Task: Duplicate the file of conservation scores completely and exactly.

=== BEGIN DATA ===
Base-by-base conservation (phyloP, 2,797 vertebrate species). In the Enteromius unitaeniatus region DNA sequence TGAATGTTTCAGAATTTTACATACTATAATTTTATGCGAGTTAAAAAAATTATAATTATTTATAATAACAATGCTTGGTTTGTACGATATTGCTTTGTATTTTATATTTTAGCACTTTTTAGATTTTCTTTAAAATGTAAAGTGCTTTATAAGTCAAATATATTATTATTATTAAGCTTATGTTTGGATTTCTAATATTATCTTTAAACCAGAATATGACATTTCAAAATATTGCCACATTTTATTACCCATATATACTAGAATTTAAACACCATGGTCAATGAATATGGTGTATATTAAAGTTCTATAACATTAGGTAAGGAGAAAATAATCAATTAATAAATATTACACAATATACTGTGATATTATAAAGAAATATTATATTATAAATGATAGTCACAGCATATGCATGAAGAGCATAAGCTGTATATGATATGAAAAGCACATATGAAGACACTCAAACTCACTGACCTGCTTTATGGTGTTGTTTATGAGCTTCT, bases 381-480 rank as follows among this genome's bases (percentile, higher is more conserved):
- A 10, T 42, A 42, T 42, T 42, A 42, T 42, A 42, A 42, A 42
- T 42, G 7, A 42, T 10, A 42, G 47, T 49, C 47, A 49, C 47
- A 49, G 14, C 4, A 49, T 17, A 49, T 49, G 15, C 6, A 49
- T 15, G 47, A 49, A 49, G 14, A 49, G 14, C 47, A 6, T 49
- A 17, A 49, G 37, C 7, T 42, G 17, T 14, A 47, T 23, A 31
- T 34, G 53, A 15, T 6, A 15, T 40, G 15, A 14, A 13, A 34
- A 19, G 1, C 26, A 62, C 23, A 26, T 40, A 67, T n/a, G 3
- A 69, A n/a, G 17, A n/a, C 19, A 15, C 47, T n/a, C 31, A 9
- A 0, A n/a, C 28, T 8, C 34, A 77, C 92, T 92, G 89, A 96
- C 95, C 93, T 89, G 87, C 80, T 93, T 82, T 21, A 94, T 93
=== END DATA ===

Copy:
Base-by-base conservation (phyloP, 2,797 vertebrate species). In the Enteromius unitaeniatus region DNA sequence TGAATGTTTCAGAATTTTACATACTATAATTTTATGCGAGTTAAAAAAATTATAATTATTTATAATAACAATGCTTGGTTTGTACGATATTGCTTTGTATTTTATATTTTAGCACTTTTTAGATTTTCTTTAAAATGTAAAGTGCTTTATAAGTCAAATATATTATTATTATTAAGCTTATGTTTGGATTTCTAATATTATCTTTAAACCAGAATATGACATTTCAAAATATTGCCACATTTTATTACCCATATATACTAGAATTTAAACACCATGGTCAATGAATATGGTGTATATTAAAGTTCTATAACATTAGGTAAGGAGAAAATAATCAATTAATAAATATTACACAATATACTGTGATATTATAAAGAAATATTATATTATAAATGATAGTCACAGCATATGCATGAAGAGCATAAGCTGTATATGATATGAAAAGCACATATGAAGACACTCAAACTCACTGACCTGCTTTATGGTGTTGTTTATGAGCTTCT, bases 381-480 rank as follows among this genome's bases (percentile, higher is more conserved):
- A 10, T 42, A 42, T 42, T 42, A 42, T 42, A 42, A 42, A 42
- T 42, G 7, A 42, T 10, A 42, G 47, T 49, C 47, A 49, C 47
- A 49, G 14, C 4, A 49, T 17, A 49, T 49, G 15, C 6, A 49
- T 15, G 47, A 49, A 49, G 14, A 49, G 14, C 47, A 6, T 49
- A 17, A 49, G 37, C 7, T 42, G 17, T 14, A 47, T 23, A 31
- T 34, G 53, A 15, T 6, A 15, T 40, G 15, A 14, A 13, A 34
- A 19, G 1, C 26, A 62, C 23, A 26, T 40, A 67, T n/a, G 3
- A 69, A n/a, G 17, A n/a, C 19, A 15, C 47, T n/a, C 31, A 9
- A 0, A n/a, C 28, T 8, C 34, A 77, C 92, T 92, G 89, A 96
- C 95, C 93, T 89, G 87, C 80, T 93, T 82, T 21, A 94, T 93